I am sorry for your loss. I really think that more states should have the Death with Dignity laws or whatever they are called. Then people could talk about these choices and include their loved ones and be with them when it happens, rather than planning it in secret and leaving their families to wonder "what if" . I also believe that people think of suicide in a certain way, like it has a stigma attached to it, where people think there was something "wrong" and maybe it could have been fixed, which leaves families feeling guilty. And this particular circumstance is not one of those where anyone should feel guilty.
I say that for this reason. My dad died of cancer. He'd had several surgeries over the course of 6 years, starting when I was in 3rd grade. When it came back the last time, he decided he'd had enough. He'd done the surgeries, done radiation, all the things, and his quality of life was not as it should be. His cancer was in his mouth from chewing and smoking (this was early 90's and he was born in 39, so common for that age group). So because of that, the last surgery was pretty extensive, resulting in him needing a stomach tube to eat, and a trach. He was ready to be done. So he did Hospice and all the things and wanted to die at home, and had a plan. However one morning he woke up and didnt know who any of us were or why he had a stomach tube etc, and had to be taken to the hospital and put in a come until he passed. My mom wanted to follow his plan but was afraid she'd go to jail, and I was only 14 so she didn't. If those laws existed then, he could have passed how he wanted to.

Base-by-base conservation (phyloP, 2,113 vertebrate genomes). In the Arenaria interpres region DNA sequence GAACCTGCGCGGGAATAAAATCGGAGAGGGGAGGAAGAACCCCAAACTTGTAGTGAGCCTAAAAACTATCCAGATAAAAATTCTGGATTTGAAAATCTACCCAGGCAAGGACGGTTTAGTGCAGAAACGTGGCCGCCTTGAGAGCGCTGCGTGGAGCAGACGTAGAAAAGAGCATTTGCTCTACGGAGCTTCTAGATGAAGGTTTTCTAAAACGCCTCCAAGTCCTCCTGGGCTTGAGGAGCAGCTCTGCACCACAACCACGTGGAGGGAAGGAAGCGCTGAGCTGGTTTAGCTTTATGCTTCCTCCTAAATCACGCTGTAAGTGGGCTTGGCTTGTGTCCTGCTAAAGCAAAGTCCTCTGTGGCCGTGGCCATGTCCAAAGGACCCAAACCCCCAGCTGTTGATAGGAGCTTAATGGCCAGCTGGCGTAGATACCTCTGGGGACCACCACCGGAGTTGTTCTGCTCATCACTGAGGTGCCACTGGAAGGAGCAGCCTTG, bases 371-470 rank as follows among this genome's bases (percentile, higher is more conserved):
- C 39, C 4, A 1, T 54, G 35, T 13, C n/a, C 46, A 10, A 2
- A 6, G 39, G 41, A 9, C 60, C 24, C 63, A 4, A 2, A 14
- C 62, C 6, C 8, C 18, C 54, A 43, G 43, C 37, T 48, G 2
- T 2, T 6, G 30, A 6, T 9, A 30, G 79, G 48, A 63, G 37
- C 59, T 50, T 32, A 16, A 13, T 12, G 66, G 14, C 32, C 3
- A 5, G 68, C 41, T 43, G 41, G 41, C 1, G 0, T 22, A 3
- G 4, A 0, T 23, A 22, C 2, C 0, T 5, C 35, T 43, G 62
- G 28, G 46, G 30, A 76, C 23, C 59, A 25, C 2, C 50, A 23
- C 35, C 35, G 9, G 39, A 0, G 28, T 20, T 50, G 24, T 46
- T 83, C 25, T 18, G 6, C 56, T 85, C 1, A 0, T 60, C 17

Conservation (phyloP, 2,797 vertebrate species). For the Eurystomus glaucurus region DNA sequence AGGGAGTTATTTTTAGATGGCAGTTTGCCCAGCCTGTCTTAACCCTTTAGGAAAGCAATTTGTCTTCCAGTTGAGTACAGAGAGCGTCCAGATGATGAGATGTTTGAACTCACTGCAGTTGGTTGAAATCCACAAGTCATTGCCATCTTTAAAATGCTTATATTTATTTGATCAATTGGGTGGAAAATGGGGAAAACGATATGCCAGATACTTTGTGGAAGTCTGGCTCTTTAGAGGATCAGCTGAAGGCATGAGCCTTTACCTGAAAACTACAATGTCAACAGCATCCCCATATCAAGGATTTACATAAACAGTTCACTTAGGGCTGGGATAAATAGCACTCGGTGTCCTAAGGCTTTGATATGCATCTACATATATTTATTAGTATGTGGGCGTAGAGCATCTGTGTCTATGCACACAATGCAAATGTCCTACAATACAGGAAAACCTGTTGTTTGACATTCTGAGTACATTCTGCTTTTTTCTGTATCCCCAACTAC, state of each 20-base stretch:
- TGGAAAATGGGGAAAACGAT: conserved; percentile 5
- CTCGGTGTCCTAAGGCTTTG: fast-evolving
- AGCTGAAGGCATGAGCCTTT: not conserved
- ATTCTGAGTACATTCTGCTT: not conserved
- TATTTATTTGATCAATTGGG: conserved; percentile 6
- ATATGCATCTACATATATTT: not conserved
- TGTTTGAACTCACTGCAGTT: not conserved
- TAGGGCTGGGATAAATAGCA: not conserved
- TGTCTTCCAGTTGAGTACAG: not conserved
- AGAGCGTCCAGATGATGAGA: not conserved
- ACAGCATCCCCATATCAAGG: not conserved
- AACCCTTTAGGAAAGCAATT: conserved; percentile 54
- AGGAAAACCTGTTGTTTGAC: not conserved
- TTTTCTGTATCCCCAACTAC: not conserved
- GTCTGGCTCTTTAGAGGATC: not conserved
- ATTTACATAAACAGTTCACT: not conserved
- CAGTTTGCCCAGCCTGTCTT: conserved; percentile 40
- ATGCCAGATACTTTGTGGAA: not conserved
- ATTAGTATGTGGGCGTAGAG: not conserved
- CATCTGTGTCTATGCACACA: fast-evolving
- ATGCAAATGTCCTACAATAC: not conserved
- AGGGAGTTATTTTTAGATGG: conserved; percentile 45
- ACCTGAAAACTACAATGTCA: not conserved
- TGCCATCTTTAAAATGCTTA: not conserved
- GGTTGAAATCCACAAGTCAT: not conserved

The death of a parent is hard, no matter the circumstance or the method. My personal feelings is that your father had made a choice and went quickly. And even tho that choice might not be one you'd have chosen, it was one that ended the suffering quickly, rather than a drawn out illness. I think focusing on that part, rather than the method, may make it easier to cope with. I really am sorry for your loss, and I hope that once the initial grief wears off that you can find some solace.